Influence of outdoor temperature and humidity on the methacholine challenge test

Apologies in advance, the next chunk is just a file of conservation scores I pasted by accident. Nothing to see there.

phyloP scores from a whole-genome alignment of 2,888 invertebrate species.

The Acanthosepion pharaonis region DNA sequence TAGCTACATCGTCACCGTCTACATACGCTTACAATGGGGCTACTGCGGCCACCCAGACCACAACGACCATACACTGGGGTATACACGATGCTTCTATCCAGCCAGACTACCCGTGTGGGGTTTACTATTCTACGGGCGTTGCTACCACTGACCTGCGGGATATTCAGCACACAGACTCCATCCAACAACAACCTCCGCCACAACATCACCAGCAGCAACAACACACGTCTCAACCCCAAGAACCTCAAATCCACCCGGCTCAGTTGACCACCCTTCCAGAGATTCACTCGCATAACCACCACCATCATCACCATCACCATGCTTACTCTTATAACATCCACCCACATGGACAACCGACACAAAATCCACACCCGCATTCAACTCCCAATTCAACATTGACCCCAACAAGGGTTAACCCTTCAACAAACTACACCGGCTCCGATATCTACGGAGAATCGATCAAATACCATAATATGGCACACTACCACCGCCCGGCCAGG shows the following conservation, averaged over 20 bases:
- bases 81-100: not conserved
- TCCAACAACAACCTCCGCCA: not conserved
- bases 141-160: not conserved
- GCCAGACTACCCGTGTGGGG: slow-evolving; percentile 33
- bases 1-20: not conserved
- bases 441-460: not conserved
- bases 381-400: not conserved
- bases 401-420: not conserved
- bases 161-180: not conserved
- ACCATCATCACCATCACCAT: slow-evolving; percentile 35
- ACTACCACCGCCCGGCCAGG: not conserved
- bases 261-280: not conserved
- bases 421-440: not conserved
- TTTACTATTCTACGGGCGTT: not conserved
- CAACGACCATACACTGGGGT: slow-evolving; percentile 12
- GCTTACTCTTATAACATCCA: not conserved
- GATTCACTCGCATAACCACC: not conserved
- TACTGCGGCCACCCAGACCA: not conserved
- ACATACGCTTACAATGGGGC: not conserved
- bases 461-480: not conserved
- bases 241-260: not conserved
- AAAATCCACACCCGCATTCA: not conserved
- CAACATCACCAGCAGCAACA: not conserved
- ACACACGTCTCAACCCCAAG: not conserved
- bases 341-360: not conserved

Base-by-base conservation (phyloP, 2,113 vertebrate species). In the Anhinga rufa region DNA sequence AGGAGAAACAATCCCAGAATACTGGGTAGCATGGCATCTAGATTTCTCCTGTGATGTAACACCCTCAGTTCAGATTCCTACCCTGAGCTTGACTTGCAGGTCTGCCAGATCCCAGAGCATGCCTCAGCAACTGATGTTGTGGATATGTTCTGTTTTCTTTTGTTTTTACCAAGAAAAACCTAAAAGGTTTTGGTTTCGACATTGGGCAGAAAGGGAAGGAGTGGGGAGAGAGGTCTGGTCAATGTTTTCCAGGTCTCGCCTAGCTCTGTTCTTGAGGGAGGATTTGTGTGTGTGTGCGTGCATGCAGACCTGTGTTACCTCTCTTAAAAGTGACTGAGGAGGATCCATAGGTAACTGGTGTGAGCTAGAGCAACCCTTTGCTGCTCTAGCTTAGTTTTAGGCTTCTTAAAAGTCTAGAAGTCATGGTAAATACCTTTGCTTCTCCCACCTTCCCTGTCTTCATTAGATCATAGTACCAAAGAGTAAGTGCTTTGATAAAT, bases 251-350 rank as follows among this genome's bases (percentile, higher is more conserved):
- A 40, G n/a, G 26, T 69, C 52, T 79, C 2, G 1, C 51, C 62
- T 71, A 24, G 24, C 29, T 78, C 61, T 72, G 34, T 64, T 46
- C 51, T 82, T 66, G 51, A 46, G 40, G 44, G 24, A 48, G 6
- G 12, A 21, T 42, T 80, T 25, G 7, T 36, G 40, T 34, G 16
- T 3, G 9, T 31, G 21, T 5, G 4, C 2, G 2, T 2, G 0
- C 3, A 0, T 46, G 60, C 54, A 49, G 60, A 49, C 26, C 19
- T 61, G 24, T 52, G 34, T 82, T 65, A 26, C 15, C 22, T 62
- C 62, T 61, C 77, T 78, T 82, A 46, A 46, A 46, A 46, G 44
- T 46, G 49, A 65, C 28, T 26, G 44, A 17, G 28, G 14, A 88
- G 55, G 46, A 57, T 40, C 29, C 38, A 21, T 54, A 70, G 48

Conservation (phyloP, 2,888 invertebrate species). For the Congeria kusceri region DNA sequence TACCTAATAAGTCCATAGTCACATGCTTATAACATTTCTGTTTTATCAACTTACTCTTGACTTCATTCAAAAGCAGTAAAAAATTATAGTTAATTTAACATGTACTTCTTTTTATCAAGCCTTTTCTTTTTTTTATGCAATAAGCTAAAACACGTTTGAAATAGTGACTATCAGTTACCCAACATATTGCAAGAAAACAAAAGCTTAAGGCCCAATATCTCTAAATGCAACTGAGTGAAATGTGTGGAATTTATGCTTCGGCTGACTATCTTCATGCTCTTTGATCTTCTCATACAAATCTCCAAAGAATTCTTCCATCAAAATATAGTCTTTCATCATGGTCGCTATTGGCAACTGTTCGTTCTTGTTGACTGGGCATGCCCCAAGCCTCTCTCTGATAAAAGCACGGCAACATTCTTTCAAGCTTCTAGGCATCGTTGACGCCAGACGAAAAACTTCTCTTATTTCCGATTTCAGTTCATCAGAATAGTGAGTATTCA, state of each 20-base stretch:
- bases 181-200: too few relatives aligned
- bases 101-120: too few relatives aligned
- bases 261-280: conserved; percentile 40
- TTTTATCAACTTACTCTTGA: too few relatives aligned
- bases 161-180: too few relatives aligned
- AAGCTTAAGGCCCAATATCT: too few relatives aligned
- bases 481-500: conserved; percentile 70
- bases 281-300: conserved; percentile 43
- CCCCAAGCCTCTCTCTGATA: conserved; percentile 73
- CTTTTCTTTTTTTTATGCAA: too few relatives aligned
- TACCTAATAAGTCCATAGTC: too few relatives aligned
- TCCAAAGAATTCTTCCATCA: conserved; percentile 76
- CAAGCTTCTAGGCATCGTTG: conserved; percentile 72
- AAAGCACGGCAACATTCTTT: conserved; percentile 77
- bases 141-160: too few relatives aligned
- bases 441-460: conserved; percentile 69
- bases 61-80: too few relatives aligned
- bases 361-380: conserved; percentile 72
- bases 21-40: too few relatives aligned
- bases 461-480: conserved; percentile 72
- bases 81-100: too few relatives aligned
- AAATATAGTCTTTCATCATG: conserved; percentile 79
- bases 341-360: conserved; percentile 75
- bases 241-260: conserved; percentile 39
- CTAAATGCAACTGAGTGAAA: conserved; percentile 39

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<ul><li><p>ORIGINAL PAPER</p><p>Influence of outdoor temperature and humidityon the methacholine challenge test</p><p>Bruno Sposato Marco Scalese </p><p>Andrea Pammolli Carlo Pareo Raffaele Scala</p><p>Received: 21 February 2012 / Accepted: 18 July 2012 / Published online: 1 August 2012</p><p> Springer Science+Business Media B.V. 2012</p><p>Abstract Objective of this study was to evaluate</p><p>whether outdoor temperature and humidity can influ-</p><p>ence methacholine test results in outpatients living in</p><p>temperate areas. 4,723 subjects (2,391 males; age:</p><p>35.1 16.15; FEV1 = 100.36 % [relative interquar-</p><p>tile range (IQR):92.34108.8]) that performed metha-</p><p>choline tests for suspected asthma between 2000 and</p><p>2010 were considered. Outdoor minimum, mean, and</p><p>maximum temperature values (C), relative humidity(%), and dew point (Tdp), registered when performing</p><p>the tests, were examined. Airways hyperresponsive</p><p>patients, with PD20 (provocative dose to obtain a 20 %</p><p>fall in FEV1) \3,200 lg were 2,889 (61.2 %) andmedian PD20 was 359 lg [IQR:160-967]. On receivingoperating curve (ROC) analysis, temperature, humidity,</p><p>and Tdp did not significantly predict airways hyperre-</p><p>sponsiveness (AHR), even using a 200, 800, and</p><p>3,200 lg cutoffs to identify AHR. When subjects weresubdivided into subgroups, according to different levels</p><p>of temperature, humidity, and dew point, no differences</p><p>in PD20 and prevalence were found. Only a higher</p><p>number of hyperresponsive subjects was detected in</p><p>smokers when they were tested in hot and humid</p><p>conditions. A weak but significantly positive relation-</p><p>ship between PD20 and mean, maximum, and minimum</p><p>temperatures was detected in severe hyperresponsive</p><p>subjects (PD20 \ 200 lg) (r = 0.100, 0.112, 0.110,respectively; p = 0.001). The regression logistic model</p><p>showed that maximum temperature was a significantly</p><p>protective factor for AHR (OR:0.995, 95 % CI:</p><p>0.9820.998; p = 0.012) especially in severe hyperre-</p><p>sponsive subjects (OR:0.988, 95 % CI: 0.9770.999;</p><p>p = 0.035). In conclusion, weather conditions do not</p><p>seem to influence PD20 values obtained with metha-</p><p>choline tests in real life. Hot and humid environments</p><p>may increase the prevalence of AHR in smokers while a</p><p>temperature increase may reduce the AHR risk espe-</p><p>cially in severe hyperresponsive subjects.</p><p>This article was presented at Amsterdam 2011 Congress of</p><p>European Respiratory Society as Poster presentation (number</p><p>P4049) in Thematic Poster Session on 09/27/2011 and</p><p>published only as an Abstract in Abstract book: Eur Respir J</p><p>2011; 38: Suppl. 55, 739 s. However, this manuscript has never</p><p>been submitted in this form for publication elsewhere. The</p><p>authors alone are responsible for the contents and writing of the</p><p>paper.</p><p>B. Sposato (&amp;)Unit of Pneumology, Misericordia Hospital,</p><p>Via Senese 161, 58100 Grosseto, Italy</p><p>e-mail:</p><p>M. Scalese</p><p>Institute of Clinical Physiology, National Research</p><p>Council (CNR), Pisa, Italy</p><p>A. Pammolli</p><p>Department of Physiopathology, Experimental Medicine</p><p>and Public Health University of Siena, Siena, Italy</p><p>C. Pareo</p><p>Unit of Pneumology, Carlo Urbani Hospital, Jesi, Italy</p><p>R. Scala</p><p>Unit of Pneumology and UTIP, S.Donato Hospital,</p><p>Arezzo, Italy</p><p>123</p><p>Aerobiologia (2013) 29:187200</p><p>DOI 10.1007/s10453-012-9272-0</p></li><li><p>Keywords Airway hyperresponsiveness Temperature Humidity Methacholine test Asthma Environment</p><p>1 Introduction</p><p>Asthma is a chronic inflammatory disease of the</p><p>airways characterized by bronchial obstruction, often</p><p>reversible either spontaneously or with treatment. It is</p><p>also characterized by airways hyperresponsiveness</p><p>(AHR) that can be defined as an exaggerated airways</p><p>obstructive response to a variety of pharmacological,</p><p>chemical, and physical stimuli (histamine, methacho-</p><p>line, cold air, etc.) (ATS 2000). In subjects with</p><p>suspected symptoms of asthma and a normal baseline</p><p>spirometry without a significant increase in lung</p><p>function after inhaling bronchodilators, it is often</p><p>necessary to perform a methacholine challenge test to</p><p>detect AHR and therefore to confirm a diagnosis of</p><p>asthma. In case the provocative dose or concentration</p><p>(PD20 or PC20) of methacholine required to obtain a</p><p>20 % fall in forced expiratory volume in one second</p><p>(FEV1) is lower after the test, the possibility that the</p><p>suggestive symptoms may be due to asthma is high,</p><p>whereas this probability is low if PD20 or PC20 values</p><p>are higher (ATS 2000). AHR seems to be character-</p><p>ized by seasonal variations according to the changes in</p><p>seasonal exposition to various allergens (pollens and</p><p>house dust mites) (Tilles and Bardana 1997). In fact, a</p><p>higher exposure to house dust mites in autumn, when</p><p>they increase in number, or to a greater quantity of</p><p>pollens in spring, seems to increase AHR in subjects</p><p>with rhinitis or asthma (Riccioni et al. 2001; van der</p><p>Heide et al. 1997; Beier et al. 2003). Also, respiratory</p><p>infections, especially in cold seasons, might increase</p><p>hyperresponsiveness in asthmatics (Busse 1990), thus</p><p>influencing AHR variability.</p><p>On the contrary, it is not clear whether temperature</p><p>and humidity may have a direct influence on AHR.</p><p>Extreme values of temperature and humidity and a</p><p>prolonged exposure to them may determine AHR</p><p>variations (Helenius et al. 1996; Langdeau et al. 2000;</p><p>Bougalt et al. 2010). In fact, some studies highlighted</p><p>how AHR prevalence, induced by methacholine, was</p><p>higher in athletes that inhaled cold and humid air during</p><p>training in comparison with those that performed</p><p>training in environments with either dry air or a mixture</p><p>of dry and humid air (Hemingson et al. 2004; Langdeau</p><p>et al. 2000; Bougalt et al. 2010). Furthermore, very high</p><p>and very low values of humidity (95 %) and temper-</p><p>ature (-18 C), respectively, can increase exercise-induced bronchoconstriction (Stensrud et al. 2006,</p><p>2007). However, these conclusions were drawn after</p><p>studying athletes and not common people; furthermore,</p><p>these subjects were often studied only in extreme</p><p>environmental conditions, and sometimes, results were</p><p>obtained in artificial indoor environments and only with</p><p>exercise challenge testing. On the other hand, a non-</p><p>extreme temperature and humidity seem to influence</p><p>weakly exercise-induced AHR (Koh and Choi 2002)</p><p>but not methacholine- or histamine-induced AHR (Koh</p><p>and Choi 2002; Schmidt and Bundgaard 1986; Tessier</p><p>et al. 1988) in subjects with asthma who are not athletes.</p><p>However, these studies were carried out on few patients</p><p>and therefore there are still doubts whether exposure to</p><p>normal range of outdoor temperature and humidity,</p><p>which alternate during the seasons, may influence</p><p>AHR. Especially, we do not know if a methacholine</p><p>challenge test results may be differently influenced by a</p><p>higher or lower value of environmental outdoor tem-</p><p>perature and/or humidity to which a subject is exposed</p><p>before the test. Therefore, the aim of this study was to</p><p>evaluate whether the results of a methacholine chal-</p><p>lenge test can be influenced by different daily outdoor</p><p>temperature and humidity values when the test is</p><p>performed on a large number of outpatients living in</p><p>temperate climates where temperature and humidity</p><p>never reach extreme values.</p><p>2 Materials and methods</p><p>2.1 Study design and subjects</p><p>For this retrospective study, we took out from the</p><p>spirometer data files of our pneumology departments</p><p>of Grosseto and Arezzo (Tuscany, Italy) and analyzed</p><p>the results of 5,023 consecutive methacholine chal-</p><p>lenge tests performed between 2000 and 2010. All</p><p>tests were carried out to confirm or exclude an asthma</p><p>diagnosis. In fact, all patients had suspected asthma</p><p>symptoms (unexplained episodes of cough and/or</p><p>wheezing and/or dyspnea) with a normal spirometry</p><p>and therefore, for this reason, they were subjected to a</p><p>methacholine challenge test. For every test, FEV1,</p><p>FEV1/FVC, forced vital capacity (FVC), PD20FEV1,</p><p>smoking habits, and body mass index (BMI) were</p><p>188 Aerobiologia (2013) 29:187200</p><p>123</p></li><li><p>considered. Also, minimum, medium, and maximum</p><p>values of temperature (T), relative humidity (H), and</p><p>temperature dew point (Tdp), measured on the days</p><p>when the tests were performed, were also taken into</p><p>account. The purpose was to relate T, H, and Tdp with</p><p>the results of the methacholine tests measured on the</p><p>same date.</p><p>Only 4,723 consecutive subjects (2,391 M; mean</p><p>age 35.1 16.17; median FEV1 % 100.36 [IQR:92.24</p><p>108.75] and FEV1/FVC 86.33 [IQR:81.590.88])</p><p>were suitable for the study. Three hundred subjects</p><p>were excluded. Most of them had not completed the</p><p>challenge: some were intolerant to testing and others</p><p>had interrupted the test because they had shown a fall</p><p>in FEV1 [ 10 % with buffer solution. One hundredand three subjects were not considered because the</p><p>temperature and humidity on the day when the test was</p><p>carried out were not known. Only the first challenge of</p><p>those few who had repeated the test several times was</p><p>taken into consideration.</p><p>These subjects were subdivided into subgroups on</p><p>the basis of the PD20 value, sex, age, smoking habits,</p><p>and BMI, in order to evaluate possible effects of</p><p>temperature and humidity on the above said catego-</p><p>ries. Unfortunately, allergic sensitizations in the</p><p>subjects recruited for this study were not recorded</p><p>and therefore these were not available. BMI value of</p><p>25 was used as a cutoff to subdivide subjects with</p><p>normal weight or underweight (BMI \ 25) fromoverweight or obese subjects (BMI [ 25). Interna-tional cutoff points for BMI, to assess overweight and</p><p>obese children, were used to subdivide subjects with</p><p>age\18 years into underweight normal or overweightobese (Cole et al. 2000).</p><p>The methacholine test was put off for at least 4 weeks</p><p>when subjects had shown an exacerbation of symptoms</p><p>or an airway infection. B2-agonist bronchodilators werenot taken 24 h before the test, whereas inhaled or</p><p>systemic corticosteroids were suspended 3 weeks</p><p>before performing it. Antihistamines were also sus-</p><p>pended at least 10 days before the challenge test. The</p><p>use of the data recorded in each spirometer, which were</p><p>necessary for this study and its protocol, was approved</p><p>by the local ethical committees.</p><p>2.2 Methacholine challenge testing</p><p>The challenge test was performed by using a dosimeter</p><p>method (Chai et al. 1975). The same kind of</p><p>instrument and method was used in Grosseto and</p><p>Arezzo from 2000 to 2010. Methacholine sulfate was</p><p>provided by Lofarma (Milan, Italy) and administered</p><p>in aerosol form using an MEFAR MB3 dosimeter</p><p>(output: 9 ll/puff; MEFAR Elettromedicali Brescia,Italy) with an MB2 ampoule model. Buffer and</p><p>methacholine were diluted with distilled water and</p><p>then two different progressive methacholine solutions</p><p>were prepared for the test: an ampoule with a</p><p>methacholine concentration of 4 mg/ml (40 lg inha-lation dose) and another with a concentration of</p><p>40 mg/ml (400 lg inhalation dose). The buffer solu-tion was administered first, followed by 40 lg ofmethacholine, increasing the doses step by step until</p><p>PD20FEV1 was obtained or until the maximum dose of</p><p>muscarinic agonist was reached. FEV1 was measured</p><p>after administering 40, 80, 120, 240, 400, 800, 1,600,</p><p>2,400, and 3,200 lg of cumulative methacholinedoses. At the end of exhalation during tidal breathing,</p><p>patients inhaled methacholine slowly and deeply from</p><p>the nebulizer in 5 s and then held their breaths for 5</p><p>more seconds. The test was interrupted if a fall in</p><p>FEV1 [ 10 % was obtained with the buffer solution.The time interval between the two steps was 2 min,</p><p>calculated from the start of one step to the next. FEV1was measured at 30 and 90 s after nebulization. An</p><p>acceptable quality FEV1 was obtained at each step. No</p><p>more than two maneuvers after each dose were</p><p>performed and the highest FEV1 value was taken into</p><p>account. AHR was defined by a 20 % fall in FEV1following a challenge test with a cumulative metha-</p><p>choline dose\3,200 lg. Subjects who did not achievea 20 % fall in FEV1 with a methacholine dose of</p><p>3,200 lg were considered normal.All AHR subjects with PD20 B 200, 200 \ PD20 B</p><p>800, and PD20 [ 800 were arbitrarily consideredaffected by severe, moderate, and mild AHR with</p><p>the purpose of evaluating the effects of temperature</p><p>and humidity on the different levels of AHR.</p><p>FEV1 was measured before and during the chal-</p><p>lenge test using a spirometer HP 47120E Pulmonary</p><p>System Desk (Hewlett Packard, Waltham, Massachu-</p><p>setts, USA). PD20 FEV1 was calculated by linear</p><p>interpolation of the doseresponse curves. The FEV1measured before inhaling the buffer solution was</p><p>considered as the baseline value, whereas the FEV1measured after the buffer solution was used as the</p><p>referral to calculate FEV1 decrease and thus the PD20value. FEV1 and FVC were expressed as percentages of</p><p>Aerobiologia (2013) 29:187200 189</p><p>123</p></li><li><p>the predicted value, whereas FEV1/FVC was reported</p><p>only as a ratio (reference equation: CECA, 1971).</p><p>2.3 Assessing temperature and humidity values</p><p>Data concerning daily temperature, relative humidity,</p><p>and Tdp observed between 2000 and 2010 were</p><p>measured in the Italian Air Force meteorological</p><p>stations of Grosseto (coordinate: WMO 16206; ICAO</p><p>LIRS; LAT 42.75; LON 11.07; H 7m) and Arezzo</p><p>(coordinate: WMO 16172; ICAO LIQB; LAT 43.47;</p><p>LON 11.85; H 249m) airports. All data were kindly</p><p>provided by the Meteorology National Centre of the</p><p>Italian Air Force where they were recorded (Airport</p><p>M. DE BERNARDI, Pratica di Mare, Pomezia,</p><p>ROME; http// Temperature and Tdpwere considered in C, whereas relative humidity wasin percentage. Data concerning temperature, humidity,</p><p>and Tdp, recorded on that particular day, were associ-</p><p>ated to the methacholine test results performed on the</p><p>same date. We considered the daily average, minimum</p><p>and maximum temperatures, relative humidity, and Tdpvalues on each day the test was performed. With the</p><p>purpose of evaluating the combined effects of tem-</p><p>perature and relative humidity on hyperresponsiveness</p><p>prevalence and PD20, different arbitrary mean levels of</p><p>temperature and humidity (T B 10 C, T [ 10 C andB20 C, T [ 20 C; H B 60 %, H [ 60 % andB80 %, H [ 80 %) were used to subdivide subjectsinto subgroups. Also, for Tdp, different arbitrary cutoff</p><p>values were used to assess a probable influence on the</p><p>prevalence of AHR and PD20 (Tdp B 5 C, Tdp [ 5and B12 C and Tdp [ 12 C).</p><p>2.4 Statistical analysis</p><p>Categorical variables are expressed as percentages.</p><p>Continuous variables that had a normal distribution</p><p>are expressed as mean values, accompanied by their</p><p>standard deviations. All continuous variables that had</p><p>a non-normal distribution are expressed as median</p><p>values, accompanied by their relative interquartile</p><p>range (IQR25 and 75 quartiles). Comparisonsbetween groups were made with the chi-square and</p><p>KruskalWallis tests, where appropriate. Associations</p><p>between continuous variables are expressed as Pear-</p><p>son correlations.</p><p>The influence of temperature, humidity, and Tdpwas assessed by the receiving operating curve (ROC),</p><p>being the area under the curve equal to the probability</p><p>to discriminate from the risk of being or not being</p><p>hyperresponsive, identified by three different cutoffs</p><p>(\ or [3200, \ or [800, \ or [200 lg).Logisti...</p></li></ul>